Apostasy, Right Ahead!

Now that two public Christians have renounced their faith, some thoughts about the other 99% of us:

Apostasy is a possibility for every single Christian.

Every single Christian is at risk.

Every single Christian is in constant risk.

Now: How can I, who believe in eternal security, say this? Aren’t we supposed to tell everyone that “I have absolute security of my salvation?”

No.

The doctrine of “once saved, always saved” in no way eliminates the doctrine “there are people who have profess Christ, are baptized, join the church, do good works, and then walk away from it.” Apostasy happens all the time, but the thousands of other people who slipped away this month may have just kept it to themselves.

What confuses us, at least in the tradition I grew up in, is that we have a messed-up set of labels. I was taught that, if a person wanders away from church, from walking with Christ, from faith, that that person is “backslidden”. But I cannot find in the Bible that “backsliding” in that sense is in the vocabulary of the gospel. Sliding away from Christ is not a case of someone saying something like, “Well, I was on a low-carb diet, but I backslid!” No, when a person rejects Christ – or passively, just slips away from Christ – that person is in eternal peril. I refuse to give any comfort to a backslidden person, only warnings of danger! In fact, I know of no way to distinguish between backsliding and apostasy, except that the apostate is possibly more open about his or her state. In that case of Joshua Harris and Marty Sampson, I am horrified that they lost their way – or tossed it away – but at least they were frank about it.

I read one article by a man who suggested that Harris couldn’t have really been serious, that he would snap out of it. What an odd interpretation of someone who has openly renounced Christ! The Bible has it that Christ will renounce him beforebGod on Judgment Day, period (Matt 10:33).

 

 

“I see that hand!”

Another problem, and much more toxic, is this idea that, once you raise your hand to accept Christ, it does not matter what happens from then on, you are saved eternally.

Although I would rather not mention his name, I am obliged to quote Charles Stanley, who teaches a serious error:

God’s love for His people is of such magnitude that even those who walk away from the faith have not the slightest chance of slipping from His hand.… [We] are not saved because we have an enduring faith. We are saved because at a moment in time we expressed faith in our enduring Lord…Even if a believer for all practical purposes becomes an unbeliever, his salvation is not in jeopardy…believers who lose or abandon their faith will retain their salvation, for God remains faithful. [1]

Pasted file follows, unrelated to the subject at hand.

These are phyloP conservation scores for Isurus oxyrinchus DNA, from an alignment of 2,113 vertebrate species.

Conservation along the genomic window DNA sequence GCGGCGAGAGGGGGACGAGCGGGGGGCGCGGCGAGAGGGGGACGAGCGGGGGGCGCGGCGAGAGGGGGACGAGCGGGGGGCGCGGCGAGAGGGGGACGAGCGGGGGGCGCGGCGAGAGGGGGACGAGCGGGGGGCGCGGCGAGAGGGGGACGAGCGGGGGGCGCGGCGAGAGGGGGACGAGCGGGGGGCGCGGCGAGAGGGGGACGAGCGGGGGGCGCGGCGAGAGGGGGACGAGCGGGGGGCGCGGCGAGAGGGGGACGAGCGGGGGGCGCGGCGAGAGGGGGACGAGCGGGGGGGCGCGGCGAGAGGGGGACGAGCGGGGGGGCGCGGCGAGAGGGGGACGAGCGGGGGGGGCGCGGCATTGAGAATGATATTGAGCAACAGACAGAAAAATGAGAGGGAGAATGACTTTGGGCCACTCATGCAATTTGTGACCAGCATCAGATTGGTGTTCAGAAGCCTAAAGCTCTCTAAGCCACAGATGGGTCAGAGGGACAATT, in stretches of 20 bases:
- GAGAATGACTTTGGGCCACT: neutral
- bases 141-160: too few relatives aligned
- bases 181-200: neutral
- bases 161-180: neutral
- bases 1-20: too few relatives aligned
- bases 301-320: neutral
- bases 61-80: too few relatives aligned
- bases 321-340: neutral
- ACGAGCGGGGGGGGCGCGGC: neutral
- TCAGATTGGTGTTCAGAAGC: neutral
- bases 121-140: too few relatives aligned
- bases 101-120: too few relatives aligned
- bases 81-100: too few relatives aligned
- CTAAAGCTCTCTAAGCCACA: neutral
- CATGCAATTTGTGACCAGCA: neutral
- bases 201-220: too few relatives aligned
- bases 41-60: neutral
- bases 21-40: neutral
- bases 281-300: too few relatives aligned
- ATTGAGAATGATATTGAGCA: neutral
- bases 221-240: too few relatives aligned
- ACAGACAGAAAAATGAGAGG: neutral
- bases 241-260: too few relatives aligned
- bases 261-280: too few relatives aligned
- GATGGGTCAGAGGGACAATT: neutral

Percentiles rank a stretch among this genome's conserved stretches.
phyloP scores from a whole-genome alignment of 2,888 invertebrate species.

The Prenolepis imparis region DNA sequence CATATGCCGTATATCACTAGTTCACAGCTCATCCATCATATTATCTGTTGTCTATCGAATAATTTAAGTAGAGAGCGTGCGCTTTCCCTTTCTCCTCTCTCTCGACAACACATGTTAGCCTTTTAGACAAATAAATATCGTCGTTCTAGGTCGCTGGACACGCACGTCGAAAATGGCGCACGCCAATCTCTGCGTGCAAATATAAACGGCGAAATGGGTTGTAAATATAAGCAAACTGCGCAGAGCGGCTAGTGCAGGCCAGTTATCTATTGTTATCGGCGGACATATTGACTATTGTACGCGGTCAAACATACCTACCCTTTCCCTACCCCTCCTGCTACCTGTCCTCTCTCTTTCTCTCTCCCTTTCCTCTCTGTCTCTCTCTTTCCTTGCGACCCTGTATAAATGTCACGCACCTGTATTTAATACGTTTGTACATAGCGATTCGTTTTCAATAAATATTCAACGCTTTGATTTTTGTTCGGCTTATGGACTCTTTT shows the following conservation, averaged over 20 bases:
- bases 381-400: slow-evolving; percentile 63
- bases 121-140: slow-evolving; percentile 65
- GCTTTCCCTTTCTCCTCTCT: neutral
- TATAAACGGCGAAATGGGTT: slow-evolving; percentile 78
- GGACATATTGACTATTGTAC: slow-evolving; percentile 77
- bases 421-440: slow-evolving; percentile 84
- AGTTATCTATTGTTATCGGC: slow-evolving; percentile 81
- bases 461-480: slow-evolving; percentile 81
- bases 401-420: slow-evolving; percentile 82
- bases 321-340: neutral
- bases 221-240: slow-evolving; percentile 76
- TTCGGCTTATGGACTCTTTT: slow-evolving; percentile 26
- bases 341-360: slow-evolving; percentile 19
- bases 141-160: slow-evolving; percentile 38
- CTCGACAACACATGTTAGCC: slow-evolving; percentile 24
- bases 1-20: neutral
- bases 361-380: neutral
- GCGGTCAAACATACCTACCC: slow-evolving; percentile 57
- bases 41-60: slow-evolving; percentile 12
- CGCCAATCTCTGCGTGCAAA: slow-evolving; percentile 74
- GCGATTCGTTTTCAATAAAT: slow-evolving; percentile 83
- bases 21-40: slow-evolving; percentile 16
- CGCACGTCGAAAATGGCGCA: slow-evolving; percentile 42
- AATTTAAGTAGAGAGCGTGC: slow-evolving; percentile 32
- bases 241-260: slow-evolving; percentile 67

Please read that again carefully.

I looked around to see if Charles Stanley has recently commented on Joshua Harris’s or Marty Sampson’s defections, but found nothing. However, I can see no way out of saying that according to his doctrine it should be framed like this:

Even though Joshua Harris is now an unbeliever, his salvation is not in jeopardy. Marty Sampson was saved at the moment that he expressed faith in our enduring Lord; he has lost his faith but will retain his salvation.

And to be logically consistent, we should rewrite the New Testament texts as well!

Those that endure to the end will be saved. But, no problem! So will those who do not endure to the end.

Timothy, some have rejected the truth and suffered shipwreck in regard to their faith, but no problem! We can raise the Titanic!

…you tolerate that woman Jezebel, who calls herself a prophet and is teaching and beguiling my servants to practice fornication and to eat food sacrificed to idols. I gave her time to repent, but she refuses to repent of her fornication. But, no problem! She said she believed in Christ, so no Lake of Fire for Jezebel!

(Matt 24:13, 1 Timothy 1:19, Rev 2:20-21, very broadly paraphrased!).

The Reformed doctrine, correctly I believe, teaches that “endurance” in the faith is a necessary part of security of salvation. My security does not lie in my feelings. My security is in Christ. If I am not in Christ, I have zero security. (This works equally well for the genuine believer who is having doubts, although this is a topic for another day!) And when we share our faith and ask the question, “Can you know that are saved?” our position should be, “Yes, since I know who Christ is”, not “Yes, because I know my own heart!”

Charles Spurgeon expresses this wonderfully, and he was a man who most certainly believed in eternal security: “true believers shall not apostatize, but shall stand fast, and shall be kept even to the end.” Still, he warned his flock against apostasy! “…it is a great and solemn truth that every child of God will hold on until the end, but it is an equally solemn truth that many who profess to be the Lord’s are self-deceivers, and will turn out apostates after all.” [2]

His thoughts in Morning and Evening for the morning of January 19 are sublime, here is the link.

Cling to Christ!

NOTES:
[1] Charles Stanley, from the chapter “For Those Who Stop Believing,” in Eternal Security: Can You Be Sure? (Nashville: Nelson, 1991), 74, 80; also from the chapter “Faithful to the Faithless,” 93, 94.

[2] Spurgeon Quotes on Apostasy, https://www.girdedwithtruth.org/spurgeon-quotes-on-apostasy/

“Apostasy, Right Ahead!” by Gary S. Shogren, Professor of New Testament, San José, Costa Rica

14 thoughts on “Apostasy, Right Ahead!

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  1. I think the NT is clear that it is possible to lose your faith.
    Technically you might construct a theology wherein that is impossible for ‘true believers’, but in practice then no one can tell who is a ‘true believer’, only after the fact that someone has persevered until the end.